Shopping Centre Benchmark Indicator 2004

By Dr Dirk A Prinsloo

Urban Studies

During 2000 Urban Studies published the first shopping centre benchmark indicators for small convenience, neighbourhood centres, right through to major regional shopping centres and super regional centres. These benchmark figures are based on a large number of interviews conducted at different size centres throughout the country between 1998 and May 2004. For the purpose of graphical representation centres of similar type and size have been grouped together in order to facilitate comparisons. In total the results of more than 100 shopping centres have been included in this tracking survey. These trends give an insight into the macro shopping centre performance during a particular year.

Frequency of visiting shopping centres – % weekly support

The weekly support for shopping centres smaller than 10 000m² has remained very constant since 2001. These centres have a much smaller catchment area (mainly 2-2,5 km radius) and 75% of their regular customers support the centre on a weekly basis. This clearly indicates the convenience nature of these types of centres. The 25% not supporting the centre on at least a weekly basis could be workers living closer to other convenience centres and households supporting more than one particular convenience centre. The most notable trend for all other centres for the period 2002 to 2004 reflects a slight decrease in support levels during 2003, while most of the centres have picked up for 2004.

On average 66% of the visitors to regional shopping centres (60 000-100 000m²) support a particular regional centre on a weekly basis. The most notable aspect with regards to the super-regional centres is the increase in support from 47% weekly support in 2002 to 58% in 2004. This indicates that the new super-regional shopping centres have established themselves more and more in the market place and higher support levels are occurring. It has taken longer for the new super-regional centres to establish themselves compared to small centres growing into regional centres. It is unlikely that the weekly support of super-regional centres will be higher than 60% visits per week. The main reason for this is the large catchment areas and the support from the secondary and tertiary trade areas is mainly for nightly or monthly.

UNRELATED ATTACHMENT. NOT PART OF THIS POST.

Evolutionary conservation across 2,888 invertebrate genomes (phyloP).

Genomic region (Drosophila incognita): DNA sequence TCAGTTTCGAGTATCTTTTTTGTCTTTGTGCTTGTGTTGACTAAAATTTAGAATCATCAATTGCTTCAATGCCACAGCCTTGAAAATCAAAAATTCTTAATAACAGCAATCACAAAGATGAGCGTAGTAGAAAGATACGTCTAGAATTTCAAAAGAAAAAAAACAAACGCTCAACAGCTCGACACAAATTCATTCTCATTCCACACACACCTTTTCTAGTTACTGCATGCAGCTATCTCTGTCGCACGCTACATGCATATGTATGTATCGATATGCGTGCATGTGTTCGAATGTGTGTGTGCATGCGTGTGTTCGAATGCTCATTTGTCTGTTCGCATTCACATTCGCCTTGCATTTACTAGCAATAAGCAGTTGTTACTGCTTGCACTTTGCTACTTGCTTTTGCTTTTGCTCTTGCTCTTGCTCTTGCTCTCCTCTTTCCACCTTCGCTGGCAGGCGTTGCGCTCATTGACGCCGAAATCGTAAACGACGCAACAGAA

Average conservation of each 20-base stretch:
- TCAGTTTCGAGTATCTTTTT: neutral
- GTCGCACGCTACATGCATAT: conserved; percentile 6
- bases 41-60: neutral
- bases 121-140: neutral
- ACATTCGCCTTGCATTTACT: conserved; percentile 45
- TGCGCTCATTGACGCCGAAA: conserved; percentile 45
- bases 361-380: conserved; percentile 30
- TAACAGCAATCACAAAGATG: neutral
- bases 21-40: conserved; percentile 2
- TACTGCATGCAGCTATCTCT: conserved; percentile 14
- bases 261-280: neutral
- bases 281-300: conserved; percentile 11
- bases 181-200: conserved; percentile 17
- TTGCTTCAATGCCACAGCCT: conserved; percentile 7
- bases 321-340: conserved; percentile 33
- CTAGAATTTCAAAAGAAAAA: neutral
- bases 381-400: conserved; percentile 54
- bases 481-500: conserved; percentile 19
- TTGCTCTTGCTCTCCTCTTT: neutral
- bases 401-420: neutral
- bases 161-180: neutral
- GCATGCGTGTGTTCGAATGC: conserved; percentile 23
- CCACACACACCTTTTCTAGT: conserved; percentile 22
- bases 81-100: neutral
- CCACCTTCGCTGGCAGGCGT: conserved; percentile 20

Increasing competition in certain areas will also impact on the weekly and monthly performance of centres such as Cresta, Westgate and Northgate (mainly because of the opening of Clearwater Shopping Centre), Tyger Valley (opening of Capegate) and Menlyn Park Shopping Centre because of the opening of Woodhill Boulevard. The challenge for these centres would be to retain their loyal support base, the number of visits per month and most importantly spending per month.


The visits per month for shopping centres of similar size

The number of visits per month for shopping centre type has remained very constant, with the figure for the smaller centres (


Loyalty factor

Loyalty to a particular centre can be measured by the number of visits relative to the last 10 visits to similar size centres. The loyalty factor for smaller centres is 5,3 indicating a strong competition from centres of similar size. In most suburban areas there are a variety of Spar stores, Pick ‘n Pay and Woolworths Food stores, in many cases in three different centres. This results is lower loyalty levels. Community type centres (between 10 000 and 30 000m²) also have a lower loyalty figure mainly because some of these centres are old and in desperate need of an upgrade and revamp.

Many of these community centres compete with strong regional centres on the one side and on the other side with convenience/neighbourhood centres.


Average time spent in centre

The time spent at shopping centres smaller than 10 000m² has remained very constant during the last 6 years at ±40-43 minutes per visit. The average dwell time for centres between 10 000m² and 30 000m² is 70 minutes, between 30 000m² and 60 000m² is 97 minutes, and between 60 000m² and 100 000m² is just over 2 hours. The average dwelling time in the super-regional centres is ±170 minutes because of the wide variety of stores, the long walking distance, the provision of a large number of food courts, coffee shops, restaurants and entertainment, all having an impact on the dwell time in the super-regional centres.